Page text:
Coyote Shoulder Mount

Submitted by Reid on 2/28/05 at 11:01 PM. ( )

I got the Van Dykes catalog in the mail yesterday and while flipping through, I found a shoulder mount kit for a coyote, pg. 308 to be exact. Well, I'm taking a taxidermy class at a local college and am in need of projects. Would this be a good idea? I'm sure it would be no problem to find a pre-tanned hide and just assemble everything, or would it be better to go through the entire salting, tanning, and mounting process? Time is somewhat of the essence but just curious of what to do. The teacher knows how to do everything as well as a few local taxidermists who come weekly, so help would be easy to find. The class only meets weekly and that's somewhat of a problem if I try to do any "homework." Maybe for the first one just buy a pre-tanned hide and assemble and then to the entire process on the next one? Please let me know what you guys/gals think. I appreciate the responses.


Return to Lifesize Mammal Taxidermy Category Menu

Go for it

This response submitted by Kristi on 2/28/05 at 11:07 PM. ( )

You're taking taxidermy at a college?! No way?! That's cool... I didn't know that they had taxidermy on college curriculums.

Are you pretty good at fleshing and turning eyes/lips/ears/nose yet? If so, I'd take on the whole job. Tanning is a huge part of the learning process. But if not, you may take too long on this and risk a slippy hide, especially the ears. Coyotes are notorious for quick spoilage, due to them being meat-eating predators. You should take no longer than a couple hours on this head to prep for tanning. Good luck!

Not Much Experience...

This response submitted by Reid on 3/1/05 at 12:35 AM. ( )

At fleshing and turning. Now, not saying I can't do it but with only 3 hours a week to do everything it may take me a while my first time. So would it be better to just a get a pre-tanned hide and just get the basics of mounting it on a form? Thanks for the response!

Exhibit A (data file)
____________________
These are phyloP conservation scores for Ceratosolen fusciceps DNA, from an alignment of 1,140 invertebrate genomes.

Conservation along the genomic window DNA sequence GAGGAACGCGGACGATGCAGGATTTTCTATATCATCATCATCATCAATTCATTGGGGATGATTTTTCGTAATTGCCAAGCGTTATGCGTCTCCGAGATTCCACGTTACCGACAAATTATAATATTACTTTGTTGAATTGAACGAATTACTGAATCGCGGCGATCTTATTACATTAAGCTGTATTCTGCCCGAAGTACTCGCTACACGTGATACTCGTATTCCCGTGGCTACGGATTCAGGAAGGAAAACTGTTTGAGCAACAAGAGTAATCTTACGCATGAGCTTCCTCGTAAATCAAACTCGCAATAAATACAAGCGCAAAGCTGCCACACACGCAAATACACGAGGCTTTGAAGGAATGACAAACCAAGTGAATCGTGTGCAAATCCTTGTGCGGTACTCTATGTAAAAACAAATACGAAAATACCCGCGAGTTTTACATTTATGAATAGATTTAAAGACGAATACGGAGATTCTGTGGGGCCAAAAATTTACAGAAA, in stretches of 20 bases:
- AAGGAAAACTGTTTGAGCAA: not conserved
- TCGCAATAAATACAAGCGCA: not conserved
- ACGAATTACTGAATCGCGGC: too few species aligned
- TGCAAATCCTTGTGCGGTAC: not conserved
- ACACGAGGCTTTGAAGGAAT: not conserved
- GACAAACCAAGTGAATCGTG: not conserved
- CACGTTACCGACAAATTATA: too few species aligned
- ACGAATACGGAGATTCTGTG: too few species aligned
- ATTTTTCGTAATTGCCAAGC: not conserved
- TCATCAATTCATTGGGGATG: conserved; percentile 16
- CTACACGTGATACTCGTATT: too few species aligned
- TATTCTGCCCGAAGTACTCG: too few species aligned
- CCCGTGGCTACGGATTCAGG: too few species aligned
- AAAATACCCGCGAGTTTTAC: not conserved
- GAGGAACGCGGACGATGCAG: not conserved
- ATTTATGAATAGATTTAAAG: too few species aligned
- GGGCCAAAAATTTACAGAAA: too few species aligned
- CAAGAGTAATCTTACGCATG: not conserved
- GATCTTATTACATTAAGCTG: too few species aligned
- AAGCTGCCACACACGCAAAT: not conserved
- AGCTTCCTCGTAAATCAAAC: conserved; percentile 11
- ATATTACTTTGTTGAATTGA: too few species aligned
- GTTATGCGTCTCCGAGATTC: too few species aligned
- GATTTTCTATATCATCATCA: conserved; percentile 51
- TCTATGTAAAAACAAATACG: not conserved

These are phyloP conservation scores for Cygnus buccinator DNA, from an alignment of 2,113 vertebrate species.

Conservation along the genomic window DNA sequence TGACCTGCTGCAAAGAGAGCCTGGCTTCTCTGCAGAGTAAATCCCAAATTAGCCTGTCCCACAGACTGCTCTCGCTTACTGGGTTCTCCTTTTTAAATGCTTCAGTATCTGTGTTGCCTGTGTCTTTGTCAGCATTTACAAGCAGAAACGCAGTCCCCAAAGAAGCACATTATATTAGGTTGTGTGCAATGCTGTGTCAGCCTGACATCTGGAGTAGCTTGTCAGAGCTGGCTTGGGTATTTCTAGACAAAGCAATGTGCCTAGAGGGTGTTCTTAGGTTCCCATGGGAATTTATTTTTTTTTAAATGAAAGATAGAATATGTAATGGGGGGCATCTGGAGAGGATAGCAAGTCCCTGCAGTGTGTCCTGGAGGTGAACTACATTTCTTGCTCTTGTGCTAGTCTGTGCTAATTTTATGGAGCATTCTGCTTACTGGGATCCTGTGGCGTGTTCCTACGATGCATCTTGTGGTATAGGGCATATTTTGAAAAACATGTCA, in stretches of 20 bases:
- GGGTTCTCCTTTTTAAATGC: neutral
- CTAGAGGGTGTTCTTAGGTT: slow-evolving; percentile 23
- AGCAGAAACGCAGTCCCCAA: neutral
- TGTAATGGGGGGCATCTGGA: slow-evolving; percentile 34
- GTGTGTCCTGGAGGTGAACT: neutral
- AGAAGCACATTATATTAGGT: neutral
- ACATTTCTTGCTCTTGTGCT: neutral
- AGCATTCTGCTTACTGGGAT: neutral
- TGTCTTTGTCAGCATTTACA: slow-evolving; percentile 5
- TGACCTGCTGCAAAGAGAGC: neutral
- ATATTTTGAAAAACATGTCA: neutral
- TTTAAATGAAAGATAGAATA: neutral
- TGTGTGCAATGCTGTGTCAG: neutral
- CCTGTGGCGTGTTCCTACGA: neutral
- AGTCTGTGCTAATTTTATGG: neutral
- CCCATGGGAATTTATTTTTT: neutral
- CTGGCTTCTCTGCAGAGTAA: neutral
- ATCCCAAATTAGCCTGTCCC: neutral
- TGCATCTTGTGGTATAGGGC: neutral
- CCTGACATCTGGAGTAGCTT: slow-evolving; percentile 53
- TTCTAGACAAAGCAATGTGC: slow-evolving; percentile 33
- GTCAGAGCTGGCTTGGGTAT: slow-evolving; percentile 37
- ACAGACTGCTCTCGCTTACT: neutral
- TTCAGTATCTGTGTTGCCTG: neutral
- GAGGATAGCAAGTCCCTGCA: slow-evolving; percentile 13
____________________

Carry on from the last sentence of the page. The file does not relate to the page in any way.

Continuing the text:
Start from scratch!

This response submitted by TeddyS on 3/1/05 at 12:41 AM. ( )

If I was you,I would start from the very beginging process. While now is your learning time. Years from now you can look back at the first mount and think,"O-MY GOD! I've come along way since the first one!". Thats why your taking the course, I would think is to learn this art. So dont cut youreself short. Jump in with both feet.

I am taking a Taxi course at a college right now. And my first mount was a groundhog the instructor's son shot. It was so small I had to make my own form out of excelsior. While everyone else was ordering premade forms. Yes it took me awhile longer. But at the same time,making my own form taught me the headaches and respect of Taxidermy. And years from now,I know for a fact I will look back at this little groundhog and laugh...then cover it up again so know one can see it.

I wish you luck in the direction you decide to go. But remember, you are short changing yourself if you get everything "pre-made"!

Good first mount

This response submitted by Wiz on 3/1/05 at 7:44 AM. ( )

My first mount was a Van Dyke coyote kit. Start from scratch and tan it yourself. It does take a little time but it's worth it. I would recommend some different earliners though. I personally don't like the ones that come with the kit. Another thing is the kit has a "standard size" coyote and might not fit your hide. My coyote was a big one and it took some doing to get it to fit the form.

Thanks Guys!

This response submitted by Reid on 3/1/05 at 3:00 PM. ( )

Well, I'm going to take everyone's advice and start from scratch. Have been putting a lot of thought into and have agreed with what everyone has said. No point in doing it if you can't do it from scratch is the point that I've come to. While I have all the help I need, I might as well go for it. Thanks for the advice guys. I'm sure I'll be back later with all my other questions.


Return to Lifesize Mammal Taxidermy Category Menu